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abstract = "Purpose: The goal of this education and culinary-based dietary intervention was to increase adherence to a Mediterranean-style, anti-inflammatory dietary pattern in breast cancer survivors (BCS) by promoting the consumption of anti-inflammatory foods, herbs, and spices. Methods: Overweight and obese, early-stage, BCS were randomized to the Intervention (n = 76) or Control (n = 77). The 6-month intervention included monthly nutrition and cooking workshops, Motivational Interviewing telephone calls, and individualized newsletters. Control participants received monthly informational brochures and no navigational services. Dietary intakes were collected via questionnaire and 3-day food records at baseline and 6 months. Results: One hundred twenty-five BCS (n = 60 I; n = 65 C) completed post-testing (81.7{\%}) and were included in analyses. Adherence to Mediterranean diet guidelines significantly increased in the intervention group, but not in the control group (+ 22.5{\%} vs. + 2.7{\%}, P < 0.001). Upon further analysis of adherence to individual dietary guidelines, the intervention group significantly improved adherence to only three guidelines: consuming ≥ 3 servings of fish or shellfish/week, reducing red meat intake to < 1 serving/day, and limiting consumption of commercial sweets and baked goods to < 3 times/week. The intervention arm increased the use of spices and herbs compared to control (+ 146.2{\%} vs. +33.3{\%}, P < 0.001), including significantly more frequent consumption of cinnamon, turmeric, garlic, ginger, black pepper, and rosemary. Conclusion: An education and culinary-based intervention in BCS successfully increased adherence to a more Mediterranean-style, anti-inflammatory dietary pattern by increasing the consumption of anti-inflammatory foods, spices, and herbs and decreasing the consumption of pro-inflammatory foods.",
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AU - Parma, Dorothy Long

AU - Muñoz, Edgar

AU - Spaniol, Mackenzie

AU - Wargovich, Michael

AU - Ramirez, Amelie G.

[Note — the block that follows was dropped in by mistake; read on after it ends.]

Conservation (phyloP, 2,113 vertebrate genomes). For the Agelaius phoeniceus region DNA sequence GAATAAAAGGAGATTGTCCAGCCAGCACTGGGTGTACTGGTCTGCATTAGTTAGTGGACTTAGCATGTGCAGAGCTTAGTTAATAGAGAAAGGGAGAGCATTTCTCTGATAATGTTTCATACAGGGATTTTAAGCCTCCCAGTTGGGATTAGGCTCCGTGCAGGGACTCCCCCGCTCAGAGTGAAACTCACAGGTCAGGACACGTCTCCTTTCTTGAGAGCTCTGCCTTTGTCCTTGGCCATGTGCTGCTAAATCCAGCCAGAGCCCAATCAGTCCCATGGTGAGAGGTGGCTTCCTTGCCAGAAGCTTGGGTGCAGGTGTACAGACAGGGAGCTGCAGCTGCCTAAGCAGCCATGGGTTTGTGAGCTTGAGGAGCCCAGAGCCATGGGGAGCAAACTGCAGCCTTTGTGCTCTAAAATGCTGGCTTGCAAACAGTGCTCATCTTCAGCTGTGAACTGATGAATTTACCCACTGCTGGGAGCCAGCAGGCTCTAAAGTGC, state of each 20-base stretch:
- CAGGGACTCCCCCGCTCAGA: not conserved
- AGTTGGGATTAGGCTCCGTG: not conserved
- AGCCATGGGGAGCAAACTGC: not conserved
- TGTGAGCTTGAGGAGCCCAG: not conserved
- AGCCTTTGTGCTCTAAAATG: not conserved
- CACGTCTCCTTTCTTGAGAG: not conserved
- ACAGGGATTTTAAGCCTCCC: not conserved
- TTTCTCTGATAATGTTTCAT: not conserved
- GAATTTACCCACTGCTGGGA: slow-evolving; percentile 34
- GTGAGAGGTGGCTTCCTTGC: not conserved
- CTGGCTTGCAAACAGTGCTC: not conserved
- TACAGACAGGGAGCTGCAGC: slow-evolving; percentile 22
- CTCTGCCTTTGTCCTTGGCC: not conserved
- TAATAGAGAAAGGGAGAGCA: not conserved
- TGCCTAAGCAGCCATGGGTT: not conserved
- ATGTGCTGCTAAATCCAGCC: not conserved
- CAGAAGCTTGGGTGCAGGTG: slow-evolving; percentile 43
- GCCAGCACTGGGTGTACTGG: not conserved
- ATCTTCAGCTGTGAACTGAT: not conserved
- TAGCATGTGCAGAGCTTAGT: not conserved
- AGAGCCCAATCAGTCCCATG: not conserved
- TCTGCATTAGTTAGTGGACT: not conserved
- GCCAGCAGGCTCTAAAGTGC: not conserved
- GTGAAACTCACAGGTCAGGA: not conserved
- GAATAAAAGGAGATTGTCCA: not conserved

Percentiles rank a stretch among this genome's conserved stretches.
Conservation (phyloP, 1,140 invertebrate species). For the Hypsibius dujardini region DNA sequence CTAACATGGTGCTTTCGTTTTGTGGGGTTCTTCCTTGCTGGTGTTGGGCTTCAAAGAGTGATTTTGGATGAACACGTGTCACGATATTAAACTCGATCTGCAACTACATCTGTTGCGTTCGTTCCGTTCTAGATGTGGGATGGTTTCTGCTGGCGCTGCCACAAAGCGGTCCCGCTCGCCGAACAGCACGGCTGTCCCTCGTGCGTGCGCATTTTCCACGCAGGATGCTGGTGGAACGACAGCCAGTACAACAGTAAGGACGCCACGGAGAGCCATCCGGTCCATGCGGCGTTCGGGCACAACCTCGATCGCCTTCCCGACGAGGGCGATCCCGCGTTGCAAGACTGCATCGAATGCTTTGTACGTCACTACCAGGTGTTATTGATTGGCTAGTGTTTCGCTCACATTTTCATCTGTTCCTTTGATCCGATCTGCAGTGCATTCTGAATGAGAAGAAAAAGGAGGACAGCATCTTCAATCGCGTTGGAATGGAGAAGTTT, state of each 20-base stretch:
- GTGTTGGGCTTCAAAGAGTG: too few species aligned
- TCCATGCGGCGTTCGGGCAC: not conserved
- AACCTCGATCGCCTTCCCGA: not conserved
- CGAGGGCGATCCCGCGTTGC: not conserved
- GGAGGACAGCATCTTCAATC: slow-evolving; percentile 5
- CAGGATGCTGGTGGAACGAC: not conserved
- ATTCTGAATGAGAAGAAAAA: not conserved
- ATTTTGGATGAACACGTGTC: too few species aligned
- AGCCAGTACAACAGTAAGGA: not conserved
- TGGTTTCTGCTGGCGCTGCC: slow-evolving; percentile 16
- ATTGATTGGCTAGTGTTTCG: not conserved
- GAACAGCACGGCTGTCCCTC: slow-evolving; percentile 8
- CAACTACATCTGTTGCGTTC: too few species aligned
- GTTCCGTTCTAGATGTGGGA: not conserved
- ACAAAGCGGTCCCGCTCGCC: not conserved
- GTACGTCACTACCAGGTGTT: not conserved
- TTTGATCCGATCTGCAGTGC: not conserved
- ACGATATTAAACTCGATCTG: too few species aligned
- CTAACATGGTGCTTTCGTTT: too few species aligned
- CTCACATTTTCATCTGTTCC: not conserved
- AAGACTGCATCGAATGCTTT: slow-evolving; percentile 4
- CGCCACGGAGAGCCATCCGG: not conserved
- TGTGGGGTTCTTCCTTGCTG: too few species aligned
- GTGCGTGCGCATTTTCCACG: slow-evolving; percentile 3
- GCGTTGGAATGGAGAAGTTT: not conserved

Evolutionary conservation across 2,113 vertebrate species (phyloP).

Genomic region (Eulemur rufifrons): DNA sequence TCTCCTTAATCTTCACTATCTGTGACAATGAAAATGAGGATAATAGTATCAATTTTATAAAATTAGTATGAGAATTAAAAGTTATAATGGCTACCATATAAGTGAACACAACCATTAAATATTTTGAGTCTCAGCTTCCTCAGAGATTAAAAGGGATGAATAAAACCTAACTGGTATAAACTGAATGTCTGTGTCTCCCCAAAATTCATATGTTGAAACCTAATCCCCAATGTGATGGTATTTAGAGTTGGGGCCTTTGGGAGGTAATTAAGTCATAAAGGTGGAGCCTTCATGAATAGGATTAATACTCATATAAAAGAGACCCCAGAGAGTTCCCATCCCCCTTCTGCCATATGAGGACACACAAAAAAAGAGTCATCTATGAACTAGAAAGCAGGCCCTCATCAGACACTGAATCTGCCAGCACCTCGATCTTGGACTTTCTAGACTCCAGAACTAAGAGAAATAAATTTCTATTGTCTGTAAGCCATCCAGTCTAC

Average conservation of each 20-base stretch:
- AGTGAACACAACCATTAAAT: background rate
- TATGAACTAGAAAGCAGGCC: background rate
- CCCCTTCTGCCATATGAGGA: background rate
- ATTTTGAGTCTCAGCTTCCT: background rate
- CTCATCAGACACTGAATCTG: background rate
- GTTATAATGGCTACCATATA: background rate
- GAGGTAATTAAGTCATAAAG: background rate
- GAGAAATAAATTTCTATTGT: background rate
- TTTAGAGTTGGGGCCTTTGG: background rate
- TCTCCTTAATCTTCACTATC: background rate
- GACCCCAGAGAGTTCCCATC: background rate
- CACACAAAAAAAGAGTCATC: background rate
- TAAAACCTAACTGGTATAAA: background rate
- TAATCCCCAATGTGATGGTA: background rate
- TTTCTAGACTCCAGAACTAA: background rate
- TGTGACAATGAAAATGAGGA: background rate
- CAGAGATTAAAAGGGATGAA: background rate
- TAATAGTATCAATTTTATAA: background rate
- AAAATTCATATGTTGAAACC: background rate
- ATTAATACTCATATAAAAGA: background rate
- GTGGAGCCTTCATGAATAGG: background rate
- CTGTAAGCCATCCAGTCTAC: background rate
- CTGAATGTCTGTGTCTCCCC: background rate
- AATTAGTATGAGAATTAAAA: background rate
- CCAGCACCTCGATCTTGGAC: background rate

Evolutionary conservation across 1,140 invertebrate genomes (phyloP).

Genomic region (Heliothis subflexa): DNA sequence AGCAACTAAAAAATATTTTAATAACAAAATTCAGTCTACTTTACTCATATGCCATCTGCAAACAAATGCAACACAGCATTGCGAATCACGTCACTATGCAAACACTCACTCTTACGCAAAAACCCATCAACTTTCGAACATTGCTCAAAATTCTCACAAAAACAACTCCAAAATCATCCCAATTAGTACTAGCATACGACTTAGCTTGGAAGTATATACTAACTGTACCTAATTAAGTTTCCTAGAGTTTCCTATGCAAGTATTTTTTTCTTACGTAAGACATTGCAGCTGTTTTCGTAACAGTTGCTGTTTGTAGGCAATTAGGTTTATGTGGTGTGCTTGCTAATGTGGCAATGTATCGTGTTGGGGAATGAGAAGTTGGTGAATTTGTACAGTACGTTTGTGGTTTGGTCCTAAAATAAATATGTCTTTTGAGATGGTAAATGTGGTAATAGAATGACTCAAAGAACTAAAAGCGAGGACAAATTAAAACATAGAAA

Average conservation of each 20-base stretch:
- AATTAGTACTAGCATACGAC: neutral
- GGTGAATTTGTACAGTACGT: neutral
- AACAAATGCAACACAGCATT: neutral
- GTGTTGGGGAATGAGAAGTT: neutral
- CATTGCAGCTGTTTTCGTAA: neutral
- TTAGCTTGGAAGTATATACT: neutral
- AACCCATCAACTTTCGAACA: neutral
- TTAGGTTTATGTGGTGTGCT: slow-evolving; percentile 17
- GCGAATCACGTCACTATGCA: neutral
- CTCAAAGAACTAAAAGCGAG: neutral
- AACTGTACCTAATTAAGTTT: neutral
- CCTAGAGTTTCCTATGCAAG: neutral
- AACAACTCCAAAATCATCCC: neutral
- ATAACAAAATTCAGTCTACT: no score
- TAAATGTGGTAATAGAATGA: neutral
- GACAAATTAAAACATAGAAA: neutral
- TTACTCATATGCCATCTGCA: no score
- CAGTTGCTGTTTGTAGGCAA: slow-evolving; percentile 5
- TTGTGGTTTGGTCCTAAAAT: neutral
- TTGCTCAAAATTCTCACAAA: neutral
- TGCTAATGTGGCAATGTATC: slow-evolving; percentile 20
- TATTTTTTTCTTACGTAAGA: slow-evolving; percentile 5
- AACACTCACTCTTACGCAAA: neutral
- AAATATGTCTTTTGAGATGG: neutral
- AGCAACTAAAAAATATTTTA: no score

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AB - Purpose: The goal of this education and culinary-based dietary intervention was to increase adherence to a Mediterranean-style, anti-inflammatory dietary pattern in breast cancer survivors (BCS) by promoting the consumption of anti-inflammatory foods, herbs, and spices. Methods: Overweight and obese, early-stage, BCS were randomized to the Intervention (n = 76) or Control (n = 77). The 6-month intervention included monthly nutrition and cooking workshops, Motivational Interviewing telephone calls, and individualized newsletters. Control participants received monthly informational brochures and no navigational services. Dietary intakes were collected via questionnaire and 3-day food records at baseline and 6 months. Results: One hundred twenty-five BCS (n = 60 I; n = 65 C) completed post-testing (81.7%) and were included in analyses. Adherence to Mediterranean diet guidelines significantly increased in the intervention group, but not in the control group (+ 22.5% vs. + 2.7%, P < 0.001). Upon further analysis of adherence to individual dietary guidelines, the intervention group significantly improved adherence to only three guidelines: consuming ≥ 3 servings of fish or shellfish/week, reducing red meat intake to < 1 serving/day, and limiting consumption of commercial sweets and baked goods to < 3 times/week. The intervention arm increased the use of spices and herbs compared to control (+ 146.2% vs. +33.3%, P < 0.001), including significantly more frequent consumption of cinnamon, turmeric, garlic, ginger, black pepper, and rosemary. Conclusion: An education and culinary-based intervention in BCS successfully increased adherence to a more Mediterranean-style, anti-inflammatory dietary pattern by increasing the consumption of anti-inflammatory foods, spices, and herbs and decreasing the consumption of pro-inflammatory foods.